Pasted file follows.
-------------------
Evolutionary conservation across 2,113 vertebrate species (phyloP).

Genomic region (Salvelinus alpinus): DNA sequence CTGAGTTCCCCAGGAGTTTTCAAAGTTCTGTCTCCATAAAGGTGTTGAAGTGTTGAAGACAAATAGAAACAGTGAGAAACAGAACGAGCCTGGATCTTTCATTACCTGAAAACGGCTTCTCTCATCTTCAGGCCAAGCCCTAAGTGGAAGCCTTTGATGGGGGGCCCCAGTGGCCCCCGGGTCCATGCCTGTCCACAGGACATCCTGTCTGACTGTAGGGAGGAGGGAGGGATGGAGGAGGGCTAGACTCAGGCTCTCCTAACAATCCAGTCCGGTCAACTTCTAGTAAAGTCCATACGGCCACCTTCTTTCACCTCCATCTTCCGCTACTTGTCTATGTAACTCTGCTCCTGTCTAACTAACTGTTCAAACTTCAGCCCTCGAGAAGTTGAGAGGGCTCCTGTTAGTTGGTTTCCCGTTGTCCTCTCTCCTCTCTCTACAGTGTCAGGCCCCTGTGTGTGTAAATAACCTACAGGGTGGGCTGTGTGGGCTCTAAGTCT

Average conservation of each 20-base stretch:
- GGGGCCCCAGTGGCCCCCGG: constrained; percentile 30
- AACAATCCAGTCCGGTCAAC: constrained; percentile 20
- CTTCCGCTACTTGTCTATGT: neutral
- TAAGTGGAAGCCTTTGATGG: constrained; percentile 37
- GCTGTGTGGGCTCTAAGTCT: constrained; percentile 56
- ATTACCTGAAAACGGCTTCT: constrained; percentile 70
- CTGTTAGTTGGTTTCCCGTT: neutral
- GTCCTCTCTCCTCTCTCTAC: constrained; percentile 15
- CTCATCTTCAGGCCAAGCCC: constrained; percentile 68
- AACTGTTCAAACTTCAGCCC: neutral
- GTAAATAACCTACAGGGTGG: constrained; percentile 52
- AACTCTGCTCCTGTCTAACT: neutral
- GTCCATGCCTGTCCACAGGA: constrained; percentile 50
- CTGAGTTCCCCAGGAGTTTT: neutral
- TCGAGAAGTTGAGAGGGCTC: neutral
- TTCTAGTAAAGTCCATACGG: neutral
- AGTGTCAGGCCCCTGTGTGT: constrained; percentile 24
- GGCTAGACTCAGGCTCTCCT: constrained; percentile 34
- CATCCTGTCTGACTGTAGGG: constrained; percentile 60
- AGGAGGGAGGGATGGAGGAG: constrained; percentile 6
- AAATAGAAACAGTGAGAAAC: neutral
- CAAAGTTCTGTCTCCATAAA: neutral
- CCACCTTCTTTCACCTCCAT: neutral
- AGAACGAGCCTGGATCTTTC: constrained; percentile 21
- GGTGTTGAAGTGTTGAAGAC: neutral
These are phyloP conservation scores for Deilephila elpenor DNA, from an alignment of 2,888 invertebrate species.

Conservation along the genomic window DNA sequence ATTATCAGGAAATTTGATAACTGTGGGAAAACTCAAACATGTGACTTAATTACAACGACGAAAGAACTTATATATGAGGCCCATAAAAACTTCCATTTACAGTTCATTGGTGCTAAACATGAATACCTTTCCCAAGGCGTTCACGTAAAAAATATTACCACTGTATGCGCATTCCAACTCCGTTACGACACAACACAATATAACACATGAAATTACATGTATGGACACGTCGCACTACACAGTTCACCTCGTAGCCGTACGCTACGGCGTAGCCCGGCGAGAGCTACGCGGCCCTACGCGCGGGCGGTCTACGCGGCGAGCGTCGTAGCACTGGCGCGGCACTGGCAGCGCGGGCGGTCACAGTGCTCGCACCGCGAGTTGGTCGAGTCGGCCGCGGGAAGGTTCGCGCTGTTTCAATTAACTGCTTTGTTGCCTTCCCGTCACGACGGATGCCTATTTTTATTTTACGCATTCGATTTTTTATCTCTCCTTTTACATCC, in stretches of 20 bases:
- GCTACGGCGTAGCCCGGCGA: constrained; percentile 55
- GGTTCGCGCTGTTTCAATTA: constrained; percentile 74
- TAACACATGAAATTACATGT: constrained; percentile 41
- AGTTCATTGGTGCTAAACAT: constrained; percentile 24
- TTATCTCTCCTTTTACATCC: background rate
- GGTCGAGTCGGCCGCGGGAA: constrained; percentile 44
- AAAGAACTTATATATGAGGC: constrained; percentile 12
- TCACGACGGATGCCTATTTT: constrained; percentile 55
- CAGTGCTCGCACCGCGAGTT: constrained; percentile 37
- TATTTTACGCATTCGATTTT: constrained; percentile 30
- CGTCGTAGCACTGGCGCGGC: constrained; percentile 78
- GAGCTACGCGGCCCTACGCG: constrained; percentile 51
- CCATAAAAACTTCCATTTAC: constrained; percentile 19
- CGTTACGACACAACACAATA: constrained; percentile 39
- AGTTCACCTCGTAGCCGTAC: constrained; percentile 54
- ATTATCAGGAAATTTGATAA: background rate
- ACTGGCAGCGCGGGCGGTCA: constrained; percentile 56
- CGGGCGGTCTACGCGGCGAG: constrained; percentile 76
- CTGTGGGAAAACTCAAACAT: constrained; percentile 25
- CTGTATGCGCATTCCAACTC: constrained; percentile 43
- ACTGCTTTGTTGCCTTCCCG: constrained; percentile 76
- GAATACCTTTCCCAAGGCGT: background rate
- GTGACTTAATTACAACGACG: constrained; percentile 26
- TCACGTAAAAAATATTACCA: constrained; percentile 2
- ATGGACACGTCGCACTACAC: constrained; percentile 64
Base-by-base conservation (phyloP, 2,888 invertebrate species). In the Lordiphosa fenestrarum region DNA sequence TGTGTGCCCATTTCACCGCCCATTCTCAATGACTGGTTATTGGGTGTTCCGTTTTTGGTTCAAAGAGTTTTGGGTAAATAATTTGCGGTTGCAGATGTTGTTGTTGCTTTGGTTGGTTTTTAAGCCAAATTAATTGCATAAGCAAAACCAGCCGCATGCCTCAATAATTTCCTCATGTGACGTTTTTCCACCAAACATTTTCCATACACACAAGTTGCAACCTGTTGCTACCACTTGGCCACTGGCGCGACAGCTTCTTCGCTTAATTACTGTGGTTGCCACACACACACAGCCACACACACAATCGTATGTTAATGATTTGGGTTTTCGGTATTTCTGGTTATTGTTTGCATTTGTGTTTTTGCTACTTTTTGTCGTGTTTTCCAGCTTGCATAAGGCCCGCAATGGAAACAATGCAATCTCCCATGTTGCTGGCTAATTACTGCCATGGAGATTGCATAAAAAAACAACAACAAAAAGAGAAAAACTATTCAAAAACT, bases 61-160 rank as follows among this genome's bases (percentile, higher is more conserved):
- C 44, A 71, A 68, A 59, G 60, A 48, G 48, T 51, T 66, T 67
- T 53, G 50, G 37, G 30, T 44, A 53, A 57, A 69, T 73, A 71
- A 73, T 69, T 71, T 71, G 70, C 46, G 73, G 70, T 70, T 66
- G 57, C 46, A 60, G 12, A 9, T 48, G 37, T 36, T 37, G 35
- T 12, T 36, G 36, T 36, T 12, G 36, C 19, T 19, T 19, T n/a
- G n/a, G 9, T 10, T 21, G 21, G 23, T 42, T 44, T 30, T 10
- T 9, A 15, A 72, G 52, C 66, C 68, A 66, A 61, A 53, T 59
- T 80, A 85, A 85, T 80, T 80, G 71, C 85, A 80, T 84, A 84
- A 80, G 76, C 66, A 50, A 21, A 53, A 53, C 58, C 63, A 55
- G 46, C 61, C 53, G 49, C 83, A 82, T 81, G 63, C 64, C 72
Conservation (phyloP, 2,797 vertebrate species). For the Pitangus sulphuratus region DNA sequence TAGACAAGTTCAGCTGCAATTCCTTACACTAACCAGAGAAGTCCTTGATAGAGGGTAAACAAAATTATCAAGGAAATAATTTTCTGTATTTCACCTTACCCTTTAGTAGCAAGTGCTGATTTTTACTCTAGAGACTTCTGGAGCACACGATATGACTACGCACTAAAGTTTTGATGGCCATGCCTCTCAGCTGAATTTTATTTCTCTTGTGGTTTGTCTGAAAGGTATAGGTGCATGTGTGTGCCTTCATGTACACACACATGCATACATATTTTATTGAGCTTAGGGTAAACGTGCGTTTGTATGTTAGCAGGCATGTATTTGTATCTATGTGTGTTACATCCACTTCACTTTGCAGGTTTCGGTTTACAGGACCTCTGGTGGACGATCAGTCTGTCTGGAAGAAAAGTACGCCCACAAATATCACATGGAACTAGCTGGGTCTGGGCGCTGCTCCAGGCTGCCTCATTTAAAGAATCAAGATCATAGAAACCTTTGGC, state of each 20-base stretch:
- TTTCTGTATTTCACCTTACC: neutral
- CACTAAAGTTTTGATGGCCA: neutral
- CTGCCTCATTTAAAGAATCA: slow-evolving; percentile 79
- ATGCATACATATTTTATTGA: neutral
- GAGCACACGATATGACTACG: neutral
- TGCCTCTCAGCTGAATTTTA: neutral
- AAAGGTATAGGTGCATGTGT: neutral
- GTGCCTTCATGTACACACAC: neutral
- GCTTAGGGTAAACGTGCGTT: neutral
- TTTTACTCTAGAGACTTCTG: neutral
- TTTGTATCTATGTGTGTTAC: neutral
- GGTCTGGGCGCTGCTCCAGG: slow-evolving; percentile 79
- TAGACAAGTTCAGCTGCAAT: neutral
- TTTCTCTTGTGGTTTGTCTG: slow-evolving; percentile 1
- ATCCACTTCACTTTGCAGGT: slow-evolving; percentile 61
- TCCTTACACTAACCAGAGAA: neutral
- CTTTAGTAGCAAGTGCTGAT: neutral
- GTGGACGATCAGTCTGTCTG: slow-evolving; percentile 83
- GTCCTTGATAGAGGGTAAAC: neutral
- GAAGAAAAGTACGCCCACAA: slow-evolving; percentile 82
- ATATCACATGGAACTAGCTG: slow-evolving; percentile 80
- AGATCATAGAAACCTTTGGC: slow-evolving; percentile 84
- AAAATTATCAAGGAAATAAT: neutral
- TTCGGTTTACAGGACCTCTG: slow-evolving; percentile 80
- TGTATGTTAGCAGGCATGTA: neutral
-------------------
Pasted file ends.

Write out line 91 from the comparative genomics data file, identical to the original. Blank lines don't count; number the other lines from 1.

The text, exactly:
- TTCGGTTTACAGGACCTCTG: slow-evolving; percentile 80